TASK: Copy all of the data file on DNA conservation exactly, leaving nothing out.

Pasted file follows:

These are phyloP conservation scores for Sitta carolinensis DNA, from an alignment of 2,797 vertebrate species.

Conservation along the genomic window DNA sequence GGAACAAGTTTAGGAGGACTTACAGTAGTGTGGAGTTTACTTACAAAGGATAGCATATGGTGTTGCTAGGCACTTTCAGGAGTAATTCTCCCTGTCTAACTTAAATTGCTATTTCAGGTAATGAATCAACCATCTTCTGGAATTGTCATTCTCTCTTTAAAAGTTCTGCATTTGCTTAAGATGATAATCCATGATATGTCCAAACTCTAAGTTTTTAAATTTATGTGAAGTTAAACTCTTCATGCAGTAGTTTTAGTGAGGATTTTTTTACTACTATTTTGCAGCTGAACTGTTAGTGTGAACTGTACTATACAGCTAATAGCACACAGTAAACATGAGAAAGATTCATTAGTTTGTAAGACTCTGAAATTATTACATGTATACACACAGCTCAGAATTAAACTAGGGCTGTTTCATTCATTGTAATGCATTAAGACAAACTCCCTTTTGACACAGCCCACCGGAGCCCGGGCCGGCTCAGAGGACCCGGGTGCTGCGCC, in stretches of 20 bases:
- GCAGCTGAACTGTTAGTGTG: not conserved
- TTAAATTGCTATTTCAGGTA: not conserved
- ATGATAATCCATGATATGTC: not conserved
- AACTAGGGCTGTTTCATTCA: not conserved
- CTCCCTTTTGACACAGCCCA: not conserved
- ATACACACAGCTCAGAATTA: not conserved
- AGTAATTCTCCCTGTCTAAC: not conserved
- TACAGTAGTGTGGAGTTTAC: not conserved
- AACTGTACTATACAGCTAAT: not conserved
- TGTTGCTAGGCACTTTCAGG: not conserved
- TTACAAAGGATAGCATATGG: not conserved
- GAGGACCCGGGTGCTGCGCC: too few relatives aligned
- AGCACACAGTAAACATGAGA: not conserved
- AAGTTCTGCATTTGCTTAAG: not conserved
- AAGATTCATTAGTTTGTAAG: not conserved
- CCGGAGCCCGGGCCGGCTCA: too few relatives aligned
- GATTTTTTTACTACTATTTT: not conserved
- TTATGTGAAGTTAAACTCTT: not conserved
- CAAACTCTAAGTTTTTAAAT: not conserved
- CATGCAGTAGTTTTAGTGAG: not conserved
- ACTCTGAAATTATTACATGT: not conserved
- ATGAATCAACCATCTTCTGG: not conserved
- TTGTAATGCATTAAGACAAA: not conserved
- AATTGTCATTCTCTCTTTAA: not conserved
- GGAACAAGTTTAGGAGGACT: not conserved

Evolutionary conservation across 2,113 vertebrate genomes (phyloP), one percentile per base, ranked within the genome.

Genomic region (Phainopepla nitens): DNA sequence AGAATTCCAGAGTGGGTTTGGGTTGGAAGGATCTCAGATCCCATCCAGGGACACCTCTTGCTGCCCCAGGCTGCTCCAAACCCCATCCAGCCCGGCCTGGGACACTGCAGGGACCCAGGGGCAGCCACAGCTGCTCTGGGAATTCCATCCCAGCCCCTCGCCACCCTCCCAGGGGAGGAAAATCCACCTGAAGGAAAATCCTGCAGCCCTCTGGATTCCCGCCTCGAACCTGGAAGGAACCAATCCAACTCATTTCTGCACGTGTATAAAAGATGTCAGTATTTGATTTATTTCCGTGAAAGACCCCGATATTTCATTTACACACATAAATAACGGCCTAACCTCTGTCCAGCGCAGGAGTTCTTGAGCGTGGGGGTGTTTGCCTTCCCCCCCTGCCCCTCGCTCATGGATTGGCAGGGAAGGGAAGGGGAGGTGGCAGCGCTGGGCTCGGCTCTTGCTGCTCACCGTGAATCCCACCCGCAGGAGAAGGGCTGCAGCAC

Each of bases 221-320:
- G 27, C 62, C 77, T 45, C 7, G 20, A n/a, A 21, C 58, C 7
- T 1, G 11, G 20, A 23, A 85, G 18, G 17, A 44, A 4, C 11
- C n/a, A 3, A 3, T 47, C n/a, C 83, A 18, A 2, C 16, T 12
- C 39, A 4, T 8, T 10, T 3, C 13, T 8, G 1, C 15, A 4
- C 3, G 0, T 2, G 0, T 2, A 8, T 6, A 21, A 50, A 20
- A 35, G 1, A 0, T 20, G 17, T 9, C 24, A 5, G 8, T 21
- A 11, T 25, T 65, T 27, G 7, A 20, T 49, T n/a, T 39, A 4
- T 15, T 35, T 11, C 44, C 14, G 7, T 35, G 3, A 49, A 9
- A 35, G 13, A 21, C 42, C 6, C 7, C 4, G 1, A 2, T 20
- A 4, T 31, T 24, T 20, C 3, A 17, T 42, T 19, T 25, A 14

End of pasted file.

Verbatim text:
These are phyloP conservation scores for Sitta carolinensis DNA, from an alignment of 2,797 vertebrate species.

Conservation along the genomic window DNA sequence GGAACAAGTTTAGGAGGACTTACAGTAGTGTGGAGTTTACTTACAAAGGATAGCATATGGTGTTGCTAGGCACTTTCAGGAGTAATTCTCCCTGTCTAACTTAAATTGCTATTTCAGGTAATGAATCAACCATCTTCTGGAATTGTCATTCTCTCTTTAAAAGTTCTGCATTTGCTTAAGATGATAATCCATGATATGTCCAAACTCTAAGTTTTTAAATTTATGTGAAGTTAAACTCTTCATGCAGTAGTTTTAGTGAGGATTTTTTTACTACTATTTTGCAGCTGAACTGTTAGTGTGAACTGTACTATACAGCTAATAGCACACAGTAAACATGAGAAAGATTCATTAGTTTGTAAGACTCTGAAATTATTACATGTATACACACAGCTCAGAATTAAACTAGGGCTGTTTCATTCATTGTAATGCATTAAGACAAACTCCCTTTTGACACAGCCCACCGGAGCCCGGGCCGGCTCAGAGGACCCGGGTGCTGCGCC, in stretches of 20 bases:
- GCAGCTGAACTGTTAGTGTG: not conserved
- TTAAATTGCTATTTCAGGTA: not conserved
- ATGATAATCCATGATATGTC: not conserved
- AACTAGGGCTGTTTCATTCA: not conserved
- CTCCCTTTTGACACAGCCCA: not conserved
- ATACACACAGCTCAGAATTA: not conserved
- AGTAATTCTCCCTGTCTAAC: not conserved
- TACAGTAGTGTGGAGTTTAC: not conserved
- AACTGTACTATACAGCTAAT: not conserved
- TGTTGCTAGGCACTTTCAGG: not conserved
- TTACAAAGGATAGCATATGG: not conserved
- GAGGACCCGGGTGCTGCGCC: too few relatives aligned
- AGCACACAGTAAACATGAGA: not conserved
- AAGTTCTGCATTTGCTTAAG: not conserved
- AAGATTCATTAGTTTGTAAG: not conserved
- CCGGAGCCCGGGCCGGCTCA: too few relatives aligned
- GATTTTTTTACTACTATTTT: not conserved
- TTATGTGAAGTTAAACTCTT: not conserved
- CAAACTCTAAGTTTTTAAAT: not conserved
- CATGCAGTAGTTTTAGTGAG: not conserved
- ACTCTGAAATTATTACATGT: not conserved
- ATGAATCAACCATCTTCTGG: not conserved
- TTGTAATGCATTAAGACAAA: not conserved
- AATTGTCATTCTCTCTTTAA: not conserved
- GGAACAAGTTTAGGAGGACT: not conserved

Evolutionary conservation across 2,113 vertebrate genomes (phyloP), one percentile per base, ranked within the genome.

Genomic region (Phainopepla nitens): DNA sequence AGAATTCCAGAGTGGGTTTGGGTTGGAAGGATCTCAGATCCCATCCAGGGACACCTCTTGCTGCCCCAGGCTGCTCCAAACCCCATCCAGCCCGGCCTGGGACACTGCAGGGACCCAGGGGCAGCCACAGCTGCTCTGGGAATTCCATCCCAGCCCCTCGCCACCCTCCCAGGGGAGGAAAATCCACCTGAAGGAAAATCCTGCAGCCCTCTGGATTCCCGCCTCGAACCTGGAAGGAACCAATCCAACTCATTTCTGCACGTGTATAAAAGATGTCAGTATTTGATTTATTTCCGTGAAAGACCCCGATATTTCATTTACACACATAAATAACGGCCTAACCTCTGTCCAGCGCAGGAGTTCTTGAGCGTGGGGGTGTTTGCCTTCCCCCCCTGCCCCTCGCTCATGGATTGGCAGGGAAGGGAAGGGGAGGTGGCAGCGCTGGGCTCGGCTCTTGCTGCTCACCGTGAATCCCACCCGCAGGAGAAGGGCTGCAGCAC

Each of bases 221-320:
- G 27, C 62, C 77, T 45, C 7, G 20, A n/a, A 21, C 58, C 7
- T 1, G 11, G 20, A 23, A 85, G 18, G 17, A 44, A 4, C 11
- C n/a, A 3, A 3, T 47, C n/a, C 83, A 18, A 2, C 16, T 12
- C 39, A 4, T 8, T 10, T 3, C 13, T 8, G 1, C 15, A 4
- C 3, G 0, T 2, G 0, T 2, A 8, T 6, A 21, A 50, A 20
- A 35, G 1, A 0, T 20, G 17, T 9, C 24, A 5, G 8, T 21
- A 11, T 25, T 65, T 27, G 7, A 20, T 49, T n/a, T 39, A 4
- T 15, T 35, T 11, C 44, C 14, G 7, T 35, G 3, A 49, A 9
- A 35, G 13, A 21, C 42, C 6, C 7, C 4, G 1, A 2, T 20
- A 4, T 31, T 24, T 20, C 3, A 17, T 42, T 19, T 25, A 14